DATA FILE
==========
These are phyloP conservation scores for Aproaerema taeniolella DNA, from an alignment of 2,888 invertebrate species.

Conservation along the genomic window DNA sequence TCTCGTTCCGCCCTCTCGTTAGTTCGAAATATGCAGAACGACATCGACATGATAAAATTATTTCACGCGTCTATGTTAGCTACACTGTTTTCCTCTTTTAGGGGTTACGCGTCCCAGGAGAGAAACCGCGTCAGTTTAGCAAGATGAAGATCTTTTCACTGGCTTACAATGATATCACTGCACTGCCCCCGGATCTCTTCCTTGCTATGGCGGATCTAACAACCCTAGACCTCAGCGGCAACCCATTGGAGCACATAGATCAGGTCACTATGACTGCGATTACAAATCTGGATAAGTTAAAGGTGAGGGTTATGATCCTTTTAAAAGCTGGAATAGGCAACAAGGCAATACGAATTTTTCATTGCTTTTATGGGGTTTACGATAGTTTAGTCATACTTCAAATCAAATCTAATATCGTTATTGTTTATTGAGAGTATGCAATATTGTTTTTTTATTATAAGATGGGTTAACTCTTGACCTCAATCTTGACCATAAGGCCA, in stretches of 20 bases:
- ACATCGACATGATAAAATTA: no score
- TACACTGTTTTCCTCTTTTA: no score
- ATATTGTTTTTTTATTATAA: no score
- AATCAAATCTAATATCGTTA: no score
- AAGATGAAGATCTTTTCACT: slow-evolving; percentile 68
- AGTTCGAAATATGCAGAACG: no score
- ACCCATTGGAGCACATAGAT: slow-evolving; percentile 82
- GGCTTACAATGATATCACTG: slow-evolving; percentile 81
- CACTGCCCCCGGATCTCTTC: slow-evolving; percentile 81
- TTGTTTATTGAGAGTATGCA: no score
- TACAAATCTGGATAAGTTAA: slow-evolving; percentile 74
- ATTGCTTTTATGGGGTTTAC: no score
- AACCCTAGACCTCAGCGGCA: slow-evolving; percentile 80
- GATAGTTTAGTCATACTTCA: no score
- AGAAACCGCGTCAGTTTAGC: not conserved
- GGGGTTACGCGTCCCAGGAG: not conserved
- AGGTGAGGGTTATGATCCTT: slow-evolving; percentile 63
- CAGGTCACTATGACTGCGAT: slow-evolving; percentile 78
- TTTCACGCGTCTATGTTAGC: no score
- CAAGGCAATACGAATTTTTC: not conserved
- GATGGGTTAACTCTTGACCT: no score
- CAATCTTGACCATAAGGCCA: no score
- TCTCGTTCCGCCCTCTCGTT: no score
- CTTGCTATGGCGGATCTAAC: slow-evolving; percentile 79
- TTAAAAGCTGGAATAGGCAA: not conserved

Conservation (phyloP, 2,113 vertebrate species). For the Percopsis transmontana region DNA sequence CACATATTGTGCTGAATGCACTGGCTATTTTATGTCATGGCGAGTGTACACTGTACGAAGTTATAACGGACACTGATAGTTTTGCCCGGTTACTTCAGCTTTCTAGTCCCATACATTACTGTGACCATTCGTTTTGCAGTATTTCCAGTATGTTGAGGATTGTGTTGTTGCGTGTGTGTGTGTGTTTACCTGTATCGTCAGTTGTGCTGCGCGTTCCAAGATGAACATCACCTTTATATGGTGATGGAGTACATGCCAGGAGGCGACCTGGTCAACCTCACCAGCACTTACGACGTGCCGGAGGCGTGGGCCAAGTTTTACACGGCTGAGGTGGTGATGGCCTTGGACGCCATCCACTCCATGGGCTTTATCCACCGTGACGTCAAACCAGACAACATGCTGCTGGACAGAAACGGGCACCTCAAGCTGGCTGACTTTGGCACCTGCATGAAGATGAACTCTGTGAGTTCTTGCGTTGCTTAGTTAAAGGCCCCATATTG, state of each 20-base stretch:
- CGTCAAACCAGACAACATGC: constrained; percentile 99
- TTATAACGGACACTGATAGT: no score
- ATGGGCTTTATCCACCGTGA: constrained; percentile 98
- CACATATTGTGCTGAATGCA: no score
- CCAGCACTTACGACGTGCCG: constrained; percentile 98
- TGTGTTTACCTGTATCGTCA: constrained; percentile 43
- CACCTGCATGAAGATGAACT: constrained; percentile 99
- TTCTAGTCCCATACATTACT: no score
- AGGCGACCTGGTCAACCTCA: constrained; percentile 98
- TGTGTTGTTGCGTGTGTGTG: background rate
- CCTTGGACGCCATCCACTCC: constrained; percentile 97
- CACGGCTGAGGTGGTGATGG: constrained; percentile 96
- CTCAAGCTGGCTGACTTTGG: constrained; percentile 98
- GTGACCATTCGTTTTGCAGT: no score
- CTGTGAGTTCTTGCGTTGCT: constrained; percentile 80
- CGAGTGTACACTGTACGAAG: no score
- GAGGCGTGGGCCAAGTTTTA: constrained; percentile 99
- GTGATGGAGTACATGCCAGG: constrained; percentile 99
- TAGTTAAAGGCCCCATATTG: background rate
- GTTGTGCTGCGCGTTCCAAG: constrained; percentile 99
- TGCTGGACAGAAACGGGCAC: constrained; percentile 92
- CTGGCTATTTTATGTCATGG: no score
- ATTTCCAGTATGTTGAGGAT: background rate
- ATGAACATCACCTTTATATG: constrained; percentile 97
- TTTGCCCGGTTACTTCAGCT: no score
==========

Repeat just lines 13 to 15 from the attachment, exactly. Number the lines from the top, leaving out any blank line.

- TACAAATCTGGATAAGTTAA: slow-evolving; percentile 74
- ATTGCTTTTATGGGGTTTAC: no score
- AACCCTAGACCTCAGCGGCA: slow-evolving; percentile 80